You can read an explanation, written more than 70 years ago, through the following link Society and Mind in Marxian Philosophy

While I refer to Karl Marx, I suggest that in order to evaluate his philosophical ideas, we better dispose of all that socialist junk that is associated with his name, and that we also better disregard his Communist activism (which was fashionable among the intellectual avant-garde during his times).

I also want to point out that his analysis of everybody belonging to a social class, the interests of which are reflected in his consciousness and ideologies, had more appeal in the 19th century but is less applicable to the more pluralistic and globalized present.

Nevertheless, it remains true that while on a social level, everybody's consciousness and ideology is a representation of the modes of production, this consciousness and ideology is, on an individual level, a representation, or simply a rationalization, of a person's interests.

I myself, of course, cannot escape the fact that my own ideology, too, is a representation of both, current technologies and my individual interests. However, I have at least a certain degree of awareness of this interdependence.

So, then, what are the salient aspects of technology, or the modes of production, that are represented in the ideas spread out on this domain?

I assume that my sexual philosophy is appropriate for a world in which basic economic needs are easily fulfilled. People don't have to worry about what they will eat next winter. Likewise, my ideology is appropriate for a world in which basic healthcare is affordable.

Thus people do not have one-on-one relationships out of economic considerations (with the sex part serving the purpose of siring offspring, rather than that of sexual satisfaction). More specifically, the sexual philosophy outlined on this domain represents a world in which females do not enter sexual relationships for purposes other than sexual desire. Women in the modern world have this privilege, which historically they were afforded only seldom, because they no longer have to align themselves with men for protection or out of economic necessity.

There is another important aspect of the human mode of production which liberates women from the task of seeking a man just for the purpose of having one. Medical technology has entered a stage in which it can assure those females who do everything right from the age of about 20, that they will never look older than in their mid-30s, even when they are 30 years older. Thus, women are under very little pressure to find a man at a young age, and for a life-long relationship, simply because they do not want to be alone when they are old. As they anyway stay sexually attractive until an advanced age, it doesn't make much of a difference whether they are 22 or 44. Women who are intellectually capable will always find an attractive man for an intimate relationship.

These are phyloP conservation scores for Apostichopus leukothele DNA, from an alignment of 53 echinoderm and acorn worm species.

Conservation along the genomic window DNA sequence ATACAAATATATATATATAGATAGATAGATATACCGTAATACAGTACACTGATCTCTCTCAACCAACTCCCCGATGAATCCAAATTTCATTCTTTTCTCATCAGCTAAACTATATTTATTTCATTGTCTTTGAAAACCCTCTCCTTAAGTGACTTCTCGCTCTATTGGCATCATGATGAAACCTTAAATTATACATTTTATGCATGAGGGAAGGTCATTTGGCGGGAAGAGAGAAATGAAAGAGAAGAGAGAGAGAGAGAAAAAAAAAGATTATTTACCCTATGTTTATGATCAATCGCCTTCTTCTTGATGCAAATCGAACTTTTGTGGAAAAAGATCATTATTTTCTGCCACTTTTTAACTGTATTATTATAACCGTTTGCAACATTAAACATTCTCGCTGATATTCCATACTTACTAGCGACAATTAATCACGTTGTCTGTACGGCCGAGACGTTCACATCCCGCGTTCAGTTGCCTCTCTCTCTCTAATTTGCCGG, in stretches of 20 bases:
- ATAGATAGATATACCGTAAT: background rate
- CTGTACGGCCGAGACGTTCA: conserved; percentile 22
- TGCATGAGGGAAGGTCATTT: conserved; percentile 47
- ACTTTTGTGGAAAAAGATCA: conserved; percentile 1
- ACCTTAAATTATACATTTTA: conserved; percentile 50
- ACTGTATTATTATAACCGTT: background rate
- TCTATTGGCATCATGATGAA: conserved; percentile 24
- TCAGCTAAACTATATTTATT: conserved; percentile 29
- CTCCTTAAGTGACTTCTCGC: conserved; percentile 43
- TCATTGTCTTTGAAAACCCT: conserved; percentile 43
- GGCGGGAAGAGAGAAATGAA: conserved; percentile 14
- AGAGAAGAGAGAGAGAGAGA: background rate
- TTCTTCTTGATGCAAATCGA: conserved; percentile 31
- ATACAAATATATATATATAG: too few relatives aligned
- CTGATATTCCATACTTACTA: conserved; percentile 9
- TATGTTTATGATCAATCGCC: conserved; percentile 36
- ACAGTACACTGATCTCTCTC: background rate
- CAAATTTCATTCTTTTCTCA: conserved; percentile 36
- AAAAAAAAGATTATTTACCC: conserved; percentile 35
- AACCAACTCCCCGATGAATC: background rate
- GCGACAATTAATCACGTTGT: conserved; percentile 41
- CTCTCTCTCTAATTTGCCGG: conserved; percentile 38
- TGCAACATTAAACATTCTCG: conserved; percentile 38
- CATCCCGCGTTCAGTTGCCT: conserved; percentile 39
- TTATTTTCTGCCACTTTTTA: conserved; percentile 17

While I can see women in large numbers adapting to that new world order, and adopting the ideology laid out on this domain, men may have more ambivalent feelings towards it. Men with a competitive edge (among whom I would expect to find myself) will find my ideology appropriate, as it will serve their sexual interests. In a world, in which women select men along criteria of sexual attractiveness, those men who are among the sexually most attractive can have love relationships with many women, and the most beautiful ones.

On the other hand, men with a low sexual market value will likely hesitate to support the analysis offered on this domain.

They will find all kinds of excuses not to support it, and even flee into idealistic models of the world. But their idealistic ideology will often have its foundation in the fact that restricting female promiscuity serves their sexual interests, rather than in a genuine philosophical conviction. Many will be pretenders, consciously or unconsciously, because traditionalistic and idealistic models of the world serve their sexual interests.

In contrast to a materialistic, competition-centered model of the world, the traditionalistic, idealistic model may, for men, be much more egalitarian.

By imposing strict rules on the allocation of women among men, and by demanding a fairly high level of commitment, the idealistic, traditionalistic model avoids that a large number of men with a lesser sexual market value go empty-handed (or empty-bedded).

This explains why an idealistic and traditionalistic model of the world is so attractive to male migrants to Western societies, especially when the home countries of these male migrants (often in the second generation) follow an idealistic, traditionalistic path. In Western societies, their sexual market value is low, and they dream of revenge, and a less competitive world in which they are assured, or even allocated, their sexual outlet.

Women, of course, are not really asked in idealistic, traditionalistic societies. And while I can understand the appeal, the idealistic, traditionalistic model has for men of lesser sexual market value, the fact that it does not reward appropriately those men who would enjoy a substantial edge in a more competitive environment, means that idealistic, traditionalistic societies will, economically, fall ever further behind.